Some of the best companies in the world, including Github, 37Signals, and Automattic, allow their employees to work from home. It’s pretty surprising to us that so few startups follow their lead. We’re a small organization ourselves (only two full-time employees), but we don’t require each other to be on site. We live in the same city, and we go to the office often enough, but there’s absolutely no obligation that we do so. It works for us. If Brad really needs to concentrate on something, he’ll stay home (or ask me to), put on the headphones, and get to work. I do the same thing. We’re actually sometimes more productive when we’re distributed.
We thought we’d share some early stats from our anonymous job matching service to help make the case for remote work as a viable and even potentially superior alternative to on site work. Since we’re not in Silicon Valley ourselves, perhaps we have a unique perspective that can be hard to see from the inside looking out. Either way, our hope is that our conclusions will convince your team to at least consider making remote work an option.
(Shameless Plug Warning) If, by chance, you do come to that conclusion, be sure to let us know. We’d be more than happy to help you fill out your team with amazing people. You can learn more about our service here. Oh, and developers can see the FAQ (and sign up) here.
Shocker No. 1: Not all great developers want to be in Silicon Valley (or other tech hubs)
There is a “talent war” in Silicon Valley right now. Have you heard about it? Some of the side effects have been quite amazing. Aqui-hire has become a word most of us understand, developer salaries are higher than they’ve ever been, and perks and benefits offered by Silicon Valley startups are unheard of elsewhere. Another side effect is that, increasingly, developers are being lured to the valley from elsewhere. Several of the best from our hometown of Memphis have moved to San Francisco over the last couple years, and the same can be said of just about every larger southern or mid-western city in the US.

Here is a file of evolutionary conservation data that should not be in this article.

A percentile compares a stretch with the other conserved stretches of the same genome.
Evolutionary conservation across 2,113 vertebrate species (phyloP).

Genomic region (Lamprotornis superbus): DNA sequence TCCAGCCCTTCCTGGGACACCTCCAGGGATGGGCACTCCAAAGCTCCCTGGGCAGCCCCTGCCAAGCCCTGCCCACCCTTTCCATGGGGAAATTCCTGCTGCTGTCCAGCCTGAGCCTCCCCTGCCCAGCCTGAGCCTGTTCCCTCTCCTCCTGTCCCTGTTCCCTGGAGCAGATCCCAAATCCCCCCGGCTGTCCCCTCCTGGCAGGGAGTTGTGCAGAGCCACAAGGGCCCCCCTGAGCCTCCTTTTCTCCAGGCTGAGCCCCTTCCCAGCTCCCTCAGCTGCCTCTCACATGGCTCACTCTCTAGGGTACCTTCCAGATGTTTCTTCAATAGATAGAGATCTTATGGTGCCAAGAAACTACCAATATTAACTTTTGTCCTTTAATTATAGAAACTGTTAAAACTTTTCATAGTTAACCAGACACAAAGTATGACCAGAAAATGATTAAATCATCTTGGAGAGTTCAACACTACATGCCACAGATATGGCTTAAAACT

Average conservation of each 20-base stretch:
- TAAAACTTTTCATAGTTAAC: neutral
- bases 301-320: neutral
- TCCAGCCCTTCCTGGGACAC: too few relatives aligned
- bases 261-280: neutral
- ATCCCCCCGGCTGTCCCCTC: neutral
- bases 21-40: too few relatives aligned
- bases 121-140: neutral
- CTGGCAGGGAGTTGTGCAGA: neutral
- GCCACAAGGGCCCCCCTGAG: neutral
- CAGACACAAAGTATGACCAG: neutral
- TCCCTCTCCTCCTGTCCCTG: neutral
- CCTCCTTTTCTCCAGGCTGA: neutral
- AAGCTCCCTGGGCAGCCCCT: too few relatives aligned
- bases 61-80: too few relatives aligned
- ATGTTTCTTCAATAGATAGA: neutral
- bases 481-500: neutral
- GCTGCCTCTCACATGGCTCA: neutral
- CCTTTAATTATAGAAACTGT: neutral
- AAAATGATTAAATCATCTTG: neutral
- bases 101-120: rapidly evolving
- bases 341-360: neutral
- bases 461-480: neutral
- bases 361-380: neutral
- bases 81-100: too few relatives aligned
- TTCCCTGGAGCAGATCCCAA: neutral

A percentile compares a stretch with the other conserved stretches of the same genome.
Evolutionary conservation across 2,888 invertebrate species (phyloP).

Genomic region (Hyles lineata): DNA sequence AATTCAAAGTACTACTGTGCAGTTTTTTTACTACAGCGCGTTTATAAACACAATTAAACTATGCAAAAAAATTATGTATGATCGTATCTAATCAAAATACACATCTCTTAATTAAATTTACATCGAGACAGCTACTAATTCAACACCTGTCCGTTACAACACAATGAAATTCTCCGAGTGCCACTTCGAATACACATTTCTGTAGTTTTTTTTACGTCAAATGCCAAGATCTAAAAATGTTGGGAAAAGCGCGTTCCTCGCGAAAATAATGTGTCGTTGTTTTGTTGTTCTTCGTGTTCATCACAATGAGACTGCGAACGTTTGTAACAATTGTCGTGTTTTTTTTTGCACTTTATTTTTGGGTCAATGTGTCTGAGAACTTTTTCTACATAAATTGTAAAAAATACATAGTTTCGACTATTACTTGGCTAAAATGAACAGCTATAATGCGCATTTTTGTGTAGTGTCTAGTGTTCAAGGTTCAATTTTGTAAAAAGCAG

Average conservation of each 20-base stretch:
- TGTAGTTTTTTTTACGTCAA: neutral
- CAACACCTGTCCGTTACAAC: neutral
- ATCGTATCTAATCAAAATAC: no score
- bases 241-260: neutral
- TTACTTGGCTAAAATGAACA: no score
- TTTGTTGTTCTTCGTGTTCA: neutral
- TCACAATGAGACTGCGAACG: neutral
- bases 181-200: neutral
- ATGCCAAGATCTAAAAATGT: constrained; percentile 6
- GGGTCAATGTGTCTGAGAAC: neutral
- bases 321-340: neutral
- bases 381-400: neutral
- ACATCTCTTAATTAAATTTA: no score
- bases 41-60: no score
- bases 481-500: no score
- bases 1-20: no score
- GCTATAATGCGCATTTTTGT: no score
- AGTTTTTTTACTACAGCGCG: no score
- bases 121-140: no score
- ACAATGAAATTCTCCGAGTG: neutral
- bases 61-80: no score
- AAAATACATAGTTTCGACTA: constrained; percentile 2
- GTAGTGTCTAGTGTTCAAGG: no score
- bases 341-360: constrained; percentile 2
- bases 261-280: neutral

Still, for some, Silicon Valley is a difficult place to be. There are a large number of individuals who, for family or other reasons, simply can’t make the move. There are even more who choose not to. This is especially true for families. According to Wolfram Alpha, you’d need to almost double (1.9x) your Memphis salary to live similarly in San Francisco (source). That may be possible for a developer moving to the area, but can the same be said for a spouse in a different field? Silicon Valley is an amazing place for a 20-something single person. Perhaps not so much for a 30-something person with a young family.
Shocker No. 2: Not all great developers are IN Silicon Valley
So far, nearly 200 developers have signed up for our anonymous job matching service. A fair number are in Silicon Valley and other tech hubs (primarily NY), but certainly not the majority. We use their Work for Pie scores as an approximate measure of coding chops. The score is primarily based on open source contributions, and is far from perfect, but it’s better than most of the other options out there, so for now we’ll go with it.
When they sign up, we ask developers a series of questions in order to better understand what they care about and what kind of career options they’d like to entertain. We ask them if they’d prefer to work remotely, and we also ask how important their answer is, relative to their other preferences.
The average Work for Pie score for the entire community* (thousands of developers) is 38.2. Our community boasts some of the very best and most prolific open source contributors from all over the world. WFP scores in the mid-twenties and up represent significant meaningful participation in communities like Github, Bitbucket, Stack Overflow, and (to a much lesser extent) Hacker News.